8 Scientifically Proven Tricks That Will Instantly Lift You Up And Make You Happy
“And such a want-wit sadness makes of me,
That I have much ado to know myself.”
(The Merchant of Venice; I, i)
The problems of sorrow creeping up on your life and ruining it at least for the time being has not been something new to be worried about. It has worried poets, philosophers, scientists, common men; in short, every single human being at some point in their lives.
What does one do when sadness is such an innate part of the human condition, such an organic part of the experience of being born of man? Is there any permanent solution?
No. There are only temporary ones which one must consider.
As Sisyphus rolls the boulder up to the top of the hill, only to find it rolling back down at the end of the day, he must find some form of happiness in his labor (summarized from the works of Albert Camus). Man too must find in himself, to pretend at least, some form of imaginary joy, some insurmountable courage to face the odds against him the next day.
So talking about temporary solutions, here are eight such hacks that might be of some assistance:
1. Change your crowd
Happiness and laughter are contagious things. Make sure to change your crowd. Start hanging out with people who are naturally of a happier disposition. Their happiness can also be false at first. Appreciate the efforts they put in to make themselves and you happier. Smile without reason. Even Sisyphus had to be happy if he was to face the insurmountable odds placed against him.
2. Dress up better
Do things with your attire, apparel and general demeanor that you would not do normally. If you are a woman who is normally into blacks, greys and blues, go for the pastel shades; put on some dark lipstick and some kohl for good measure. Put on a smile and your best pair of heels to go out and face the world. Same goes for the gentlemen too. Wear your best suit, or if you are feeling whimsical, wear that t-shirt that says “what’s up doc?” and go show the world how far you can go to please them and yourself.
3. Press your calves
Our body has certain pressure points that are known to relieve stress instantly. It concerns your very nervous system itself. Your calves are one of them. Along with your temples. When you feel really worn down and out, massage both these spots. This process will increase the blood flow to your brain and especially to your pleasure centers in it. Look up other such spots on the body and repeat the process. It is an almost instantaneous process, but requires you relax completely.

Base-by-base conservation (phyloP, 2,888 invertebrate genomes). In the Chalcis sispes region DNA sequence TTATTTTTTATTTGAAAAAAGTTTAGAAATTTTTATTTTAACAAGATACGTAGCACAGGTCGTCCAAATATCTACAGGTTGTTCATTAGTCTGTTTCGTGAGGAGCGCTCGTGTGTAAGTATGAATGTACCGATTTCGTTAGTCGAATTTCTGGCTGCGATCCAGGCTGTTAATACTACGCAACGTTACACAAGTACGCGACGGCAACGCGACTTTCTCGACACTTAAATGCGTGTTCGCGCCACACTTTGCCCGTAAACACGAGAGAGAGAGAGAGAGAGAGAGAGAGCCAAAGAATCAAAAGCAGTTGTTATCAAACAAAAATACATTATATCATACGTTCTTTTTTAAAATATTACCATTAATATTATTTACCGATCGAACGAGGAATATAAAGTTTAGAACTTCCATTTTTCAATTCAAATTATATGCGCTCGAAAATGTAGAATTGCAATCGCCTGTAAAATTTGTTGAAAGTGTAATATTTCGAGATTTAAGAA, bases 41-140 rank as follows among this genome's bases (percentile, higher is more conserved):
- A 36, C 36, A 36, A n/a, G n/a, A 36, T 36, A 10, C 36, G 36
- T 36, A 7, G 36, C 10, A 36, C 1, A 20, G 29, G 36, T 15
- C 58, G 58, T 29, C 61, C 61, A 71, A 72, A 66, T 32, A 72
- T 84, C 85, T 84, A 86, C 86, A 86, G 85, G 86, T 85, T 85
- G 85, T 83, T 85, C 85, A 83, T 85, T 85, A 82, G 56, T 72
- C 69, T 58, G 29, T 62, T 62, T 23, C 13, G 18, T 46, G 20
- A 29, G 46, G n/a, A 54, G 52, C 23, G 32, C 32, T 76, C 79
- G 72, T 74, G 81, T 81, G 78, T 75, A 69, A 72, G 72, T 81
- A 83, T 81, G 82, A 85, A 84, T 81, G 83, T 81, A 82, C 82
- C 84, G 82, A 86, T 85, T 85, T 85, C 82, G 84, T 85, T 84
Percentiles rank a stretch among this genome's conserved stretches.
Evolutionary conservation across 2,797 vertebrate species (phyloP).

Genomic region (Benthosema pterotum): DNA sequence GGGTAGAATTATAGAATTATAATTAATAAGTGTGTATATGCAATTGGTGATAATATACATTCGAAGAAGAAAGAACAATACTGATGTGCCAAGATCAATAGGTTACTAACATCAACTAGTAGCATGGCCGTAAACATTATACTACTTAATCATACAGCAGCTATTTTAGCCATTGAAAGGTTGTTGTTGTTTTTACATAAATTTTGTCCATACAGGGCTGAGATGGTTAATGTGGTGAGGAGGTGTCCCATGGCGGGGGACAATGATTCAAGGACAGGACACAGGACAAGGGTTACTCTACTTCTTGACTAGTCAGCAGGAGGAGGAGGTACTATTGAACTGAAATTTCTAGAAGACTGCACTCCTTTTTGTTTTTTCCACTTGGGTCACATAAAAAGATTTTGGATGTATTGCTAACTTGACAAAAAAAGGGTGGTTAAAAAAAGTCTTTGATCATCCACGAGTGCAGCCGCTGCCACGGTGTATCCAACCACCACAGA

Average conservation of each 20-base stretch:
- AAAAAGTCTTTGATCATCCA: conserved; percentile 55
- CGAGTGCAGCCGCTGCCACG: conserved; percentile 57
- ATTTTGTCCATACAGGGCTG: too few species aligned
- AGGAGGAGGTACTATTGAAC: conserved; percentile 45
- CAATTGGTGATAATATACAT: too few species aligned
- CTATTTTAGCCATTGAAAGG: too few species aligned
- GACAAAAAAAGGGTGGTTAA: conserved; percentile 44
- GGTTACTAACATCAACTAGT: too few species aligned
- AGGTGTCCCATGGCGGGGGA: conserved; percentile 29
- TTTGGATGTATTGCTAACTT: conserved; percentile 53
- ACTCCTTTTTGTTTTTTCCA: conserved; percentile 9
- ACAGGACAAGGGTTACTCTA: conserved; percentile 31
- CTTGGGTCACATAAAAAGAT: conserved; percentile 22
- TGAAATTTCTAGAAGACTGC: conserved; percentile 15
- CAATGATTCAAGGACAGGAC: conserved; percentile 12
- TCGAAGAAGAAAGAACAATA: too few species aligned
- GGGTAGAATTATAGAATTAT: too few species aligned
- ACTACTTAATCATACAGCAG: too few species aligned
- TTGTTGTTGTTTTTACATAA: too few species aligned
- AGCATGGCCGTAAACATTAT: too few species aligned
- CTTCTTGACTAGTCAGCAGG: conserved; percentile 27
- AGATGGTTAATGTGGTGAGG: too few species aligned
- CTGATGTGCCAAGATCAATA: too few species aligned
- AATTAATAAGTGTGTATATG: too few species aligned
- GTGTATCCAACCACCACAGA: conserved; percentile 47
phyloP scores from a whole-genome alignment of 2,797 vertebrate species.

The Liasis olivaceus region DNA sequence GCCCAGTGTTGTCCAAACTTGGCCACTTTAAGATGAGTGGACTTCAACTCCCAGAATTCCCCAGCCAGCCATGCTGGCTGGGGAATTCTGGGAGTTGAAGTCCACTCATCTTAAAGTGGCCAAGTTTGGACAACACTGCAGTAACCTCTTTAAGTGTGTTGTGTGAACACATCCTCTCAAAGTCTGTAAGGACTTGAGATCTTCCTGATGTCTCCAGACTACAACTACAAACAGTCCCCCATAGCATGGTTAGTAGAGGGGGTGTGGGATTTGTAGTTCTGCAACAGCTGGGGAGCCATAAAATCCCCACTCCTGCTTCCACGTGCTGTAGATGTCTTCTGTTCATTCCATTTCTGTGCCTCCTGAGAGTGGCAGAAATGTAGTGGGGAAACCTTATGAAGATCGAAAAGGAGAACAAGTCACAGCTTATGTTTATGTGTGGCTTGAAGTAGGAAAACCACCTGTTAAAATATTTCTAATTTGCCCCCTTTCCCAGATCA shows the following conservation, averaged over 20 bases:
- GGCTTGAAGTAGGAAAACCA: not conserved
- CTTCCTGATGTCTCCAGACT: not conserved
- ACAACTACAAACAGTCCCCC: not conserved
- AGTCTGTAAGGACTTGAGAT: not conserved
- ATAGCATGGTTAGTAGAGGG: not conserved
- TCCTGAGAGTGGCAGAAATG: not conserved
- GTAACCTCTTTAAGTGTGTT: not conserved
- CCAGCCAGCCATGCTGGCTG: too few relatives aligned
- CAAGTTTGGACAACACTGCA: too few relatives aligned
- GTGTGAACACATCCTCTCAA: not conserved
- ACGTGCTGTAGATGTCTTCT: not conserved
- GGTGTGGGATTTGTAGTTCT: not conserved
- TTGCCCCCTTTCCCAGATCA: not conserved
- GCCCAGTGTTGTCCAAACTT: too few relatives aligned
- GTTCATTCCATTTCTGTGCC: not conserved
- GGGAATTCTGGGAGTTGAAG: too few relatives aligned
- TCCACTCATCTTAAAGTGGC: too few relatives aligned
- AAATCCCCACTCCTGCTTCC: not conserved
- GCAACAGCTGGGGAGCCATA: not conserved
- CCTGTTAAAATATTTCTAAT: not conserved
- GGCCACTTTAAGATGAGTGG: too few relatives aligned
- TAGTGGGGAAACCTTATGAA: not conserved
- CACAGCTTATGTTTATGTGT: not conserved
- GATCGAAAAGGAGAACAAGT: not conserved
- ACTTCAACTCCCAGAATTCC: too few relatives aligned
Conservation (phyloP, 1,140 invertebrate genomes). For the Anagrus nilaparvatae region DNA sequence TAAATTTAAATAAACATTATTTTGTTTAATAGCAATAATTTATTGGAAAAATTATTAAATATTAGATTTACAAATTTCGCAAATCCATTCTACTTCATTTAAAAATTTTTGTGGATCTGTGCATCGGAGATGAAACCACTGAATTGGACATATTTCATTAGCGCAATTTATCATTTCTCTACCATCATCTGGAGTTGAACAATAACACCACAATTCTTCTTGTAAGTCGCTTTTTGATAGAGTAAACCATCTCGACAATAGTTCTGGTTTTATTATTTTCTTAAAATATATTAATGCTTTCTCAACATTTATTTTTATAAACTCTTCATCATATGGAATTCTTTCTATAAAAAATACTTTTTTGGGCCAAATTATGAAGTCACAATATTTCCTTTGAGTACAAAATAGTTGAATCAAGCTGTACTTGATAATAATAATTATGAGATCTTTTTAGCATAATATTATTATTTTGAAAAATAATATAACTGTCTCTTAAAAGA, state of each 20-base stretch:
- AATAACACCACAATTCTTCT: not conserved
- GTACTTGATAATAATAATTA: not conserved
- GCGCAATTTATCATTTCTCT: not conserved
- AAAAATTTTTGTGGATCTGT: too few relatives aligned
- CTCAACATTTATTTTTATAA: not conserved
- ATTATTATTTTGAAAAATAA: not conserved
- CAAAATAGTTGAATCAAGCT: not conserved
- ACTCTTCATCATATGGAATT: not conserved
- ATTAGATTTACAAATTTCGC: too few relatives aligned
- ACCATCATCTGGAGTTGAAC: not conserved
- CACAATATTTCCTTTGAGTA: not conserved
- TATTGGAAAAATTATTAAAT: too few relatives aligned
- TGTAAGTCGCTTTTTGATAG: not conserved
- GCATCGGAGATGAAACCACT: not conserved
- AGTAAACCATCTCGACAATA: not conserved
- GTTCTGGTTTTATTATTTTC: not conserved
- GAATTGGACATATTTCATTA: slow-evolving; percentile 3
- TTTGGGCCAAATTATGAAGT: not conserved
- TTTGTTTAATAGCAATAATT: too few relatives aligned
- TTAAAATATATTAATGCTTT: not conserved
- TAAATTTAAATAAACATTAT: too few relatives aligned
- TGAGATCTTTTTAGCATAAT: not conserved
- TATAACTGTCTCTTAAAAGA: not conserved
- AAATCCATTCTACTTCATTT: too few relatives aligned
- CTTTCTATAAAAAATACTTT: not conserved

4. Do not go to bed upset
Because you will end up overthinking and will not be able to sleep. Worse, if you do fall asleep, you will have dreams that will make you even more anxious. So the best thing to do is, calm down, meditate a little, listen to relaxing music and try to work out what went wrong. Also, convince yourself that the solution to the issue at hand is discussion and more importantly, a good night’s sleep.
Best thing to do, I swear. Let your foot loose and dance. Put on the kind of music you used to love as a kid but were too embarrassed to admit in front of your peers now. Let your heart pull the strings of your feet and let your inner child out. Dance, dance and dance some more. Tire yourself out with joy and fatigue. Then, sleep.
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For yourself, and for someone you love and deeply care about. It is known to release endorphins almost immediately. It can be anything, and for anyone. Shopping together especially is always a mood-booster.
Something. Anything. Learn an art and practice a craft, be it music, painting or sculpture. Make yourself calm and let your creative juices flow. Creativity bottled up can cause the saddest bouts of ennui ever and more often than ever, which remain incurable because people are too afraid to be embarrassed. Remember that even the greatest ones were once amateurs and had to be rejected again and again till they bloomed truly.
8. Hold on to your friends
“Think where man’s glory most begins and ends
And say my glory was I had such friends.” (William Butler Yeats; The Municipal Gallery Revisited)